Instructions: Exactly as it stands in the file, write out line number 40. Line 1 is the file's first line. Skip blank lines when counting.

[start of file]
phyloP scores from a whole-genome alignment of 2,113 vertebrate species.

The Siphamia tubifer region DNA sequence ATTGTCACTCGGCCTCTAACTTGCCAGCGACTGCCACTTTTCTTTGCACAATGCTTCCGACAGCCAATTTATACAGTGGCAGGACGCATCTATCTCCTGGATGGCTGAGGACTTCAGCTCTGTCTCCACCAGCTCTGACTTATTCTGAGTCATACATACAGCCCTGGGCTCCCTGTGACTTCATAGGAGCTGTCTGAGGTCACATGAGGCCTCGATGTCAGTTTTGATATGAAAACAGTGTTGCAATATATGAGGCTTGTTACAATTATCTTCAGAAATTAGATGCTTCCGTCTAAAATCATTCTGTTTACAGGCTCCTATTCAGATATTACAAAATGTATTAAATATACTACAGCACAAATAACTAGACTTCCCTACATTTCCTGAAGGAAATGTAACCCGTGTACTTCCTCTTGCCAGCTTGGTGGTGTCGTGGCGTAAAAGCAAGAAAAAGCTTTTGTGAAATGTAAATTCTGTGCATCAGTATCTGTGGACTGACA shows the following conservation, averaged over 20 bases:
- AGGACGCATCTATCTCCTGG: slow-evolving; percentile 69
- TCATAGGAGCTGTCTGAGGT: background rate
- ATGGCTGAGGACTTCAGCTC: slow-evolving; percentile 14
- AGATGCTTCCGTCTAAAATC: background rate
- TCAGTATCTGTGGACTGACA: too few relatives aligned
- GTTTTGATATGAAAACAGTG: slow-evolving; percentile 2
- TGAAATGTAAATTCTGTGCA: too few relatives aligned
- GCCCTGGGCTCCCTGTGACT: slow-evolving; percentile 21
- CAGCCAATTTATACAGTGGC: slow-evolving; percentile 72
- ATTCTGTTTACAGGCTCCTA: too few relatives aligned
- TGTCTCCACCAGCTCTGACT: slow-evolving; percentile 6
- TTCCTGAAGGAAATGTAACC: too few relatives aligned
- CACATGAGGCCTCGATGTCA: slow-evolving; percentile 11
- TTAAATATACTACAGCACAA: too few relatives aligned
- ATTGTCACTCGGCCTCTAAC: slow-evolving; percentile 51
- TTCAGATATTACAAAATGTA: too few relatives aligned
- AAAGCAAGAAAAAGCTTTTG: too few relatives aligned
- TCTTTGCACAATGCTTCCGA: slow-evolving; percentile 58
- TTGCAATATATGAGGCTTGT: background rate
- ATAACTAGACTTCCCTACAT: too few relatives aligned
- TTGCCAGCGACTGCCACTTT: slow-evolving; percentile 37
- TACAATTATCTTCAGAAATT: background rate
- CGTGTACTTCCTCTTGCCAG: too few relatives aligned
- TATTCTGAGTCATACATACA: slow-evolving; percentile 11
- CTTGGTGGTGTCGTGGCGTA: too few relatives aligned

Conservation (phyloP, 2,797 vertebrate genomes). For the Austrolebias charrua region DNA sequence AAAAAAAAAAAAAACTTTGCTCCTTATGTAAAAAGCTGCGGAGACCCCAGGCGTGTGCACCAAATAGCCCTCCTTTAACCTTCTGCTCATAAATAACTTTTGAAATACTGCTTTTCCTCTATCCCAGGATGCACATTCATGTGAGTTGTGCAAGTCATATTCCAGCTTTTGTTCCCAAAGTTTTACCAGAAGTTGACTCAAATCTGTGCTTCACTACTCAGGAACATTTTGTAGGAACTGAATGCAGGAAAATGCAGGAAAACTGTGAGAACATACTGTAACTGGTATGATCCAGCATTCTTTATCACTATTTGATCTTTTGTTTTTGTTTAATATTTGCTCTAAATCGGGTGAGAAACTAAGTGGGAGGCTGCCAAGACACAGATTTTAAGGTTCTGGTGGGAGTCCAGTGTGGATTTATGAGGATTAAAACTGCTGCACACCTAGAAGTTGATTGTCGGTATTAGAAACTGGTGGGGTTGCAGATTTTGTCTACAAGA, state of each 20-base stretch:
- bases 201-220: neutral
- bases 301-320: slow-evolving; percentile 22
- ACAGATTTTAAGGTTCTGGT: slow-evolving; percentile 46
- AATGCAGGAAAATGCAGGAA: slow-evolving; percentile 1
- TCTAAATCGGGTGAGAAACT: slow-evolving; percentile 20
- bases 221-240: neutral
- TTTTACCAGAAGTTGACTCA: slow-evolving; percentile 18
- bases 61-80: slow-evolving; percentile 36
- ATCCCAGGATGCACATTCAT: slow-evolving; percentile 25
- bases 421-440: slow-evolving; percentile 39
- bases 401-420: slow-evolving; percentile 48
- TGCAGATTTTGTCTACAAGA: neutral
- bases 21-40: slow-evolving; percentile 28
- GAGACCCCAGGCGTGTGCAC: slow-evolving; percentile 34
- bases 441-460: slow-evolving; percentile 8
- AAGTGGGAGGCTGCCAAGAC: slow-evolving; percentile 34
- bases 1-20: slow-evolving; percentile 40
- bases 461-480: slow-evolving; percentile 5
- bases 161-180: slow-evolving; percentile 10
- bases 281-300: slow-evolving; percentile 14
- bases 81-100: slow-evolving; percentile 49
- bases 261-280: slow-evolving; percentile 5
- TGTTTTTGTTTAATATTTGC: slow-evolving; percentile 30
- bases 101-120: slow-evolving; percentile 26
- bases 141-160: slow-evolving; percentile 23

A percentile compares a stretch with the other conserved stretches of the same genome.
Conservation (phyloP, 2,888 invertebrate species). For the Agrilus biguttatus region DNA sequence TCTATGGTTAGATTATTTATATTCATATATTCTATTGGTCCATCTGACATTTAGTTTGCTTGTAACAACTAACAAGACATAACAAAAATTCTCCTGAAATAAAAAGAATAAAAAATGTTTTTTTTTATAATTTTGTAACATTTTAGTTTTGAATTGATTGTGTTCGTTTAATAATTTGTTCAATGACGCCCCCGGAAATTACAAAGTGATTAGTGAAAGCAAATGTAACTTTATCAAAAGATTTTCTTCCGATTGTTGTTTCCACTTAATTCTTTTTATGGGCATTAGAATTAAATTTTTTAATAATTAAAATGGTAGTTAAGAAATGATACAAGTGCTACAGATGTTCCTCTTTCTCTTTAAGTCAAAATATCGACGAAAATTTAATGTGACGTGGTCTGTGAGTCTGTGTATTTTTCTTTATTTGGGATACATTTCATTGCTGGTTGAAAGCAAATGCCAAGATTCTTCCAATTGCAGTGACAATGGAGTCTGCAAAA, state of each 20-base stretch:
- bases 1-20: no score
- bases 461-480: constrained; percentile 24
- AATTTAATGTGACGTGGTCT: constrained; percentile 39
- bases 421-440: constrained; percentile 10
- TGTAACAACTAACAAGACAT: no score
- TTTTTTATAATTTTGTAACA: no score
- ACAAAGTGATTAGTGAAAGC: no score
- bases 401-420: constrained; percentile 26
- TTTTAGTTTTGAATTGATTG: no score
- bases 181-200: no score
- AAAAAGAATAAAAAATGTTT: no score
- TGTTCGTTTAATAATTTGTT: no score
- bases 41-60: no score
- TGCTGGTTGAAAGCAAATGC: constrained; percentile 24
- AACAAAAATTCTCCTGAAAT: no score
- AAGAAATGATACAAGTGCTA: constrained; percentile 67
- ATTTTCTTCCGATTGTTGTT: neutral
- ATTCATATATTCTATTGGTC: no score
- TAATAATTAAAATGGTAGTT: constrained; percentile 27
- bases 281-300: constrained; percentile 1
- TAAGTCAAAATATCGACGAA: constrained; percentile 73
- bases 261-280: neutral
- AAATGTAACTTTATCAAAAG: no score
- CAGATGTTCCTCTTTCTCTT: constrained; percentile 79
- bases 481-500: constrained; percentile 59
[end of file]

- TGCAGATTTTGTCTACAAGA: neutral